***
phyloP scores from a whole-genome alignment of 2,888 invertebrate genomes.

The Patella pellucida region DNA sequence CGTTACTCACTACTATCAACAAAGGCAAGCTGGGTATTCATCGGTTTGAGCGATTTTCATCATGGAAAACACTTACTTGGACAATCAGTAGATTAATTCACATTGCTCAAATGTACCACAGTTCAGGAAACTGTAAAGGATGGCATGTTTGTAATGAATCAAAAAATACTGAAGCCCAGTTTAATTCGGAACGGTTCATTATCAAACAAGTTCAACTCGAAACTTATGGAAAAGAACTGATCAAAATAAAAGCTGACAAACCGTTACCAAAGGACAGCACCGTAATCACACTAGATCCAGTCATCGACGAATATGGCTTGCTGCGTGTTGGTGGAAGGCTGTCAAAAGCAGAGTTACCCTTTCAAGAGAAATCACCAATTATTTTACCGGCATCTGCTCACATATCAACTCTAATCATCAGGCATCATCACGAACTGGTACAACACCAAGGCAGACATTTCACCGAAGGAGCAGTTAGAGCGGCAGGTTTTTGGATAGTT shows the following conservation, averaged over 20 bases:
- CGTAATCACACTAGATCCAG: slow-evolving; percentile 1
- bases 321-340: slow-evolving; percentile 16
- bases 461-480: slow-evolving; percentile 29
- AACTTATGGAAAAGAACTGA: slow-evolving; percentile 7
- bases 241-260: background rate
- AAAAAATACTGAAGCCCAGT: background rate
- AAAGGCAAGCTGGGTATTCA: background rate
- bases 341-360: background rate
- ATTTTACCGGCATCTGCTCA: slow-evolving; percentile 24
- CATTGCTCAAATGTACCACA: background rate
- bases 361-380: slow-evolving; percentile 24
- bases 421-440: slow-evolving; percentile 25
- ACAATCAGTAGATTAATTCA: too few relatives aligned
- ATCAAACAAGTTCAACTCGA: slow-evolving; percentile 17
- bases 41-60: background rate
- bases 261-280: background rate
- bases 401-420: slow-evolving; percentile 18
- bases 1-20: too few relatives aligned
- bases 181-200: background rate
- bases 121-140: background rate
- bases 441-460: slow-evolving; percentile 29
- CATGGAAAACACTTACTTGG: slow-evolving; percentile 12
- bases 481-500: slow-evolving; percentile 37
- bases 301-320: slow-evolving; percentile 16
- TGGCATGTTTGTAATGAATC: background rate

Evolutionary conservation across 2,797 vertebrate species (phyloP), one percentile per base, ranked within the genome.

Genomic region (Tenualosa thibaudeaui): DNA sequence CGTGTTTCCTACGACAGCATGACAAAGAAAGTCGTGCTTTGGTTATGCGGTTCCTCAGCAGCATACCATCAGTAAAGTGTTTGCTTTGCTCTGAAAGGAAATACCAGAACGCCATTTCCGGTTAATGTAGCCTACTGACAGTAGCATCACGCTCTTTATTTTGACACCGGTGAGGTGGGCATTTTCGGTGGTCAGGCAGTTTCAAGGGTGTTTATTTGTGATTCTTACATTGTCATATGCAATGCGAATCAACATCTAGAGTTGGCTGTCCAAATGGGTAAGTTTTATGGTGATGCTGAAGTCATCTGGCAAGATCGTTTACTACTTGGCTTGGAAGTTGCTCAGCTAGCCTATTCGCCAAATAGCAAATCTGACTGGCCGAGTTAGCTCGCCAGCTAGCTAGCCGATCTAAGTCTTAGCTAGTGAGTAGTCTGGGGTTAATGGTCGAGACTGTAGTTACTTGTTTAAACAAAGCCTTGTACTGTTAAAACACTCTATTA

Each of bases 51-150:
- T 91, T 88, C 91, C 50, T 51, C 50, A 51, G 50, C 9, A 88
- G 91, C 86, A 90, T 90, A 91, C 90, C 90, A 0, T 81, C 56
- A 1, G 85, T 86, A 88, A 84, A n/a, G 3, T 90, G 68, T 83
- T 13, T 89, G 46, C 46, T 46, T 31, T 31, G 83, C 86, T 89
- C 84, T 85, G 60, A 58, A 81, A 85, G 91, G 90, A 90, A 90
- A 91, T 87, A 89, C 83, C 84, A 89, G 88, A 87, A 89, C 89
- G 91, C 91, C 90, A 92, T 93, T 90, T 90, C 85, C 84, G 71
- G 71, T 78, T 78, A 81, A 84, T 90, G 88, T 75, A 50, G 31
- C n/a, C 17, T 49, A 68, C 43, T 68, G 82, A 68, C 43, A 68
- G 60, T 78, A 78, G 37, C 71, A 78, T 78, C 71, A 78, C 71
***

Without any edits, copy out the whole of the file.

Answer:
phyloP scores from a whole-genome alignment of 2,888 invertebrate genomes.

The Patella pellucida region DNA sequence CGTTACTCACTACTATCAACAAAGGCAAGCTGGGTATTCATCGGTTTGAGCGATTTTCATCATGGAAAACACTTACTTGGACAATCAGTAGATTAATTCACATTGCTCAAATGTACCACAGTTCAGGAAACTGTAAAGGATGGCATGTTTGTAATGAATCAAAAAATACTGAAGCCCAGTTTAATTCGGAACGGTTCATTATCAAACAAGTTCAACTCGAAACTTATGGAAAAGAACTGATCAAAATAAAAGCTGACAAACCGTTACCAAAGGACAGCACCGTAATCACACTAGATCCAGTCATCGACGAATATGGCTTGCTGCGTGTTGGTGGAAGGCTGTCAAAAGCAGAGTTACCCTTTCAAGAGAAATCACCAATTATTTTACCGGCATCTGCTCACATATCAACTCTAATCATCAGGCATCATCACGAACTGGTACAACACCAAGGCAGACATTTCACCGAAGGAGCAGTTAGAGCGGCAGGTTTTTGGATAGTT shows the following conservation, averaged over 20 bases:
- CGTAATCACACTAGATCCAG: slow-evolving; percentile 1
- bases 321-340: slow-evolving; percentile 16
- bases 461-480: slow-evolving; percentile 29
- AACTTATGGAAAAGAACTGA: slow-evolving; percentile 7
- bases 241-260: background rate
- AAAAAATACTGAAGCCCAGT: background rate
- AAAGGCAAGCTGGGTATTCA: background rate
- bases 341-360: background rate
- ATTTTACCGGCATCTGCTCA: slow-evolving; percentile 24
- CATTGCTCAAATGTACCACA: background rate
- bases 361-380: slow-evolving; percentile 24
- bases 421-440: slow-evolving; percentile 25
- ACAATCAGTAGATTAATTCA: too few relatives aligned
- ATCAAACAAGTTCAACTCGA: slow-evolving; percentile 17
- bases 41-60: background rate
- bases 261-280: background rate
- bases 401-420: slow-evolving; percentile 18
- bases 1-20: too few relatives aligned
- bases 181-200: background rate
- bases 121-140: background rate
- bases 441-460: slow-evolving; percentile 29
- CATGGAAAACACTTACTTGG: slow-evolving; percentile 12
- bases 481-500: slow-evolving; percentile 37
- bases 301-320: slow-evolving; percentile 16
- TGGCATGTTTGTAATGAATC: background rate

Evolutionary conservation across 2,797 vertebrate species (phyloP), one percentile per base, ranked within the genome.

Genomic region (Tenualosa thibaudeaui): DNA sequence CGTGTTTCCTACGACAGCATGACAAAGAAAGTCGTGCTTTGGTTATGCGGTTCCTCAGCAGCATACCATCAGTAAAGTGTTTGCTTTGCTCTGAAAGGAAATACCAGAACGCCATTTCCGGTTAATGTAGCCTACTGACAGTAGCATCACGCTCTTTATTTTGACACCGGTGAGGTGGGCATTTTCGGTGGTCAGGCAGTTTCAAGGGTGTTTATTTGTGATTCTTACATTGTCATATGCAATGCGAATCAACATCTAGAGTTGGCTGTCCAAATGGGTAAGTTTTATGGTGATGCTGAAGTCATCTGGCAAGATCGTTTACTACTTGGCTTGGAAGTTGCTCAGCTAGCCTATTCGCCAAATAGCAAATCTGACTGGCCGAGTTAGCTCGCCAGCTAGCTAGCCGATCTAAGTCTTAGCTAGTGAGTAGTCTGGGGTTAATGGTCGAGACTGTAGTTACTTGTTTAAACAAAGCCTTGTACTGTTAAAACACTCTATTA

Each of bases 51-150:
- T 91, T 88, C 91, C 50, T 51, C 50, A 51, G 50, C 9, A 88
- G 91, C 86, A 90, T 90, A 91, C 90, C 90, A 0, T 81, C 56
- A 1, G 85, T 86, A 88, A 84, A n/a, G 3, T 90, G 68, T 83
- T 13, T 89, G 46, C 46, T 46, T 31, T 31, G 83, C 86, T 89
- C 84, T 85, G 60, A 58, A 81, A 85, G 91, G 90, A 90, A 90
- A 91, T 87, A 89, C 83, C 84, A 89, G 88, A 87, A 89, C 89
- G 91, C 91, C 90, A 92, T 93, T 90, T 90, C 85, C 84, G 71
- G 71, T 78, T 78, A 81, A 84, T 90, G 88, T 75, A 50, G 31
- C n/a, C 17, T 49, A 68, C 43, T 68, G 82, A 68, C 43, A 68
- G 60, T 78, A 78, G 37, C 71, A 78, T 78, C 71, A 78, C 71